The so called ‘entrepreneurial mindset’ is nothing but seeking out problems and gaps in the society that can be converted into opportunities for providing solutions in the form of products or services. The scope for the ‘authoritarian leader’ is narrowing. Over the last few decades we have seen an emergence of a different brand of leadership – one that encourages:
- flexibility of time and approach
- freedom of expression and ideation
- a stronger alliance between the leader and his team, between team members, and with stakeholders
Culture is formed by what leaders do
A global landscape, mired with famines, wars, protected/regulated economies, closed markets etc., required a different leadership approach. One who doesn’t accept today’s time – where there is VUCA* on one side and the start- up culture on the other, where the next big idea could be coming from – a kid still in school or college or a fresher who has just started working – will not survive.
Ideation and creativity are what we need and an innovative organisational culture for promoting the creativity and this is where the transformation starts. The newer generations are in many ways – digital, data, social – already tuned into what is required. The ability to harness this in the right direction is what is limited in the leaders who still look at things from how they used to be a decade or two back.
Just like the Buddhist proverb; if you give a man a fish, he will survive a day and you teach him how to fish, he will survive a life time; developing leaders goes a long way in overcoming key issues in the organisation and in harnessing opportunities that exist already. Here is how an organisation can empower their leadership teams at different levels to drive success and accelerated growth:
Senior Level Leaders
While the focus of Senior level leaders is on long term business strategy, business results and establishing organisational priorities, it is important that they showcase what the organisation wants the rest of the workforce to imbibe as key attributes. They need to be in sync with what’s latest in the industry and related technology advancement. They must be able to connect with teams across the board by having a presence where they are – social media, other open environments such as cafeteria or creative spaces in the organisation – and sending the right message by:
- participating in activities that excites the younger people – competitions, celebrations, innovation forums
- encouraging diversity in thoughts and mindsets
- hiring diverse work force
- appreciating divergent ideas
- being inclusive in their behaviour
Senior leaders also need to encourage, appreciate, recognise and reward creativity and innovation across the organisation. While senior leaders are seen as a good fit for being mentors to the younger lot, in today’s time reverse mentoring can work wonders by sending the message that senior leaders are open and welcoming to embrace what’s new.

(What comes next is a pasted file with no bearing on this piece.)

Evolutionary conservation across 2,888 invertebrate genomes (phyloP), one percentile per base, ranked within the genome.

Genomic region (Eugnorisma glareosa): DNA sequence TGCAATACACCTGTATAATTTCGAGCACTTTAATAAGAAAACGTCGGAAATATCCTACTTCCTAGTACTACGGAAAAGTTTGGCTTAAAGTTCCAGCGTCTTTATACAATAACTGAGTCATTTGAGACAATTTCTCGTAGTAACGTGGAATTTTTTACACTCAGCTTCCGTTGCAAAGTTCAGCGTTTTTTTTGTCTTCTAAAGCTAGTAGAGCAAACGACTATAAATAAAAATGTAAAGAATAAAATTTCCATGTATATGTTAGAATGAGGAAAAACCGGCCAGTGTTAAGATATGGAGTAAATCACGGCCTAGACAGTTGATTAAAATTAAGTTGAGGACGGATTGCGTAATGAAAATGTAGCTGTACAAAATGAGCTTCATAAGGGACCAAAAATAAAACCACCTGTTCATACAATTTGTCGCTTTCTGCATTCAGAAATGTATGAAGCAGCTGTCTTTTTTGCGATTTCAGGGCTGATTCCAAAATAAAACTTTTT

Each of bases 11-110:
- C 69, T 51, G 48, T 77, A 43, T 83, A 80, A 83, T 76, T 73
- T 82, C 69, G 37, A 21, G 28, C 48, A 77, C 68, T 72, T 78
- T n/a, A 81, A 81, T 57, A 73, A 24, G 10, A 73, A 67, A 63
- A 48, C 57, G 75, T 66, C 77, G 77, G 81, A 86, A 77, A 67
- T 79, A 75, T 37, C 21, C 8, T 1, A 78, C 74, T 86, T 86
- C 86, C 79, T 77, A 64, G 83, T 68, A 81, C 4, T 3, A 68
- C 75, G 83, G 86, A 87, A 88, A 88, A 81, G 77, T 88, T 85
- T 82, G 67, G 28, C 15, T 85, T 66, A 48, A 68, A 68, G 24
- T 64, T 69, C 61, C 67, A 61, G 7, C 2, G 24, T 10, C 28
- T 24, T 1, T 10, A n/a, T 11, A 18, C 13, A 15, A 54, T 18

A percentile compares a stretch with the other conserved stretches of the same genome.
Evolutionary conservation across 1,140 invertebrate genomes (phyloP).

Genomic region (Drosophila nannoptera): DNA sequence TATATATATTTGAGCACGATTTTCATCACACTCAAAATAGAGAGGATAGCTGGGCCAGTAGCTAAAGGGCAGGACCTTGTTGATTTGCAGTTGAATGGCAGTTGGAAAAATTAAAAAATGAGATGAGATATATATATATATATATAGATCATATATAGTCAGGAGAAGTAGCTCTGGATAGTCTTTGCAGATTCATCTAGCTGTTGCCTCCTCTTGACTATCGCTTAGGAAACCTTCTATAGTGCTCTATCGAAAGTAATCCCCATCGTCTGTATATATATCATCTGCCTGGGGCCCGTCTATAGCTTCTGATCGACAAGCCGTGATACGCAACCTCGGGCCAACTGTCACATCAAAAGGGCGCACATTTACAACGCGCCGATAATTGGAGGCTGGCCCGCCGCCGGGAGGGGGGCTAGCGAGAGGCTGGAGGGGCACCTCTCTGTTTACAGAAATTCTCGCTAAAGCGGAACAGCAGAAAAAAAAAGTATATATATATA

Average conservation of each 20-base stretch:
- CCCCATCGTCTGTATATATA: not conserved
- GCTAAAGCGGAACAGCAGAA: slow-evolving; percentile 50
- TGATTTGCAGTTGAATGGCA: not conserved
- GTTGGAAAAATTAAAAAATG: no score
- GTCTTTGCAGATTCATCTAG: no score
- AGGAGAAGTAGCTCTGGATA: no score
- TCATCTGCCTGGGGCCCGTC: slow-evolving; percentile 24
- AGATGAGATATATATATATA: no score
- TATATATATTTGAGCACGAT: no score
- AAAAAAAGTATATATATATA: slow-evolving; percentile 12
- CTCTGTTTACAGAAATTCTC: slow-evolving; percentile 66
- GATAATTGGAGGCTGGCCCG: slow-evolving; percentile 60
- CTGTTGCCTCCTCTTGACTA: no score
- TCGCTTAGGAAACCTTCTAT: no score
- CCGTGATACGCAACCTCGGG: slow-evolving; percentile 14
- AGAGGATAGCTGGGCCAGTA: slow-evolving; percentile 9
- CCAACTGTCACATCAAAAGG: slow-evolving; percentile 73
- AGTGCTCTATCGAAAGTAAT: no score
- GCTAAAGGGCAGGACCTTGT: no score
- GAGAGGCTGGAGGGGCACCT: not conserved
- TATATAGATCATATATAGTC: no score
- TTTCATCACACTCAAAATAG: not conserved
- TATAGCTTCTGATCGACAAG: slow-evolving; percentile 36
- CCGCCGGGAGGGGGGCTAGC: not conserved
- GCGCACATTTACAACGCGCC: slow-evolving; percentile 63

Middle Level Leaders
This level functions as a communication channel for establishing organisational priorities and managing performance of all the people reporting into them. They can focus more is on encouraging innovation through constant improvement in existing processes, sharing of ideas for new products, services and processes. They also need to identify people who are doing this and appreciate, recognise, reward and recommend them.
For middle level leaders the usual is coaching first time leaders for building their competence as leaders. Exposure of middle level leaders across different functions, geographies also helps in enabling a wider world view and hence in building appreciation for differences while building their mental and emotional muscle for collaboration.
New or first-time leaders
Their basic objectives are around setting expectations with the team, reviewing, sharing feedback, developing and appreciating them. These leaders need to go beyond into building relationships, engaging and inspiring.
Coaching these leaders for competence and performance and allowing them freedom to ideate, experiment and create will bear results. Rotation of first-time leaders in different possible roles within or outside the function or assigning them cross functional projects can again help in enhancing their perspectives and in welcoming diversity of thought.
In conclusion, like most parents, parent their kids based on their experiences of being parented by their own parents, so is true with leadership. Most leaders lead people based on how they had experienced their own leaders. If those leaders did not go through developmental experiences in their own time, the exposure to the next generation of the best leadership practices may be quite limited. While we learn through trial and error as human beings, it is a rather long, costly and painful way to learn. Investing early in developing leaders can help avoid some of these painful experiences, leverage opportunities better and build an organisational fabric that thrives on the ‘entrepreneurial mindset’.
*VUCA is an acronym that stands for volatility, uncertainty, complexity and ambiguity, a combination of qualities that, taken together, characterize the nature of some difficult conditions and situations.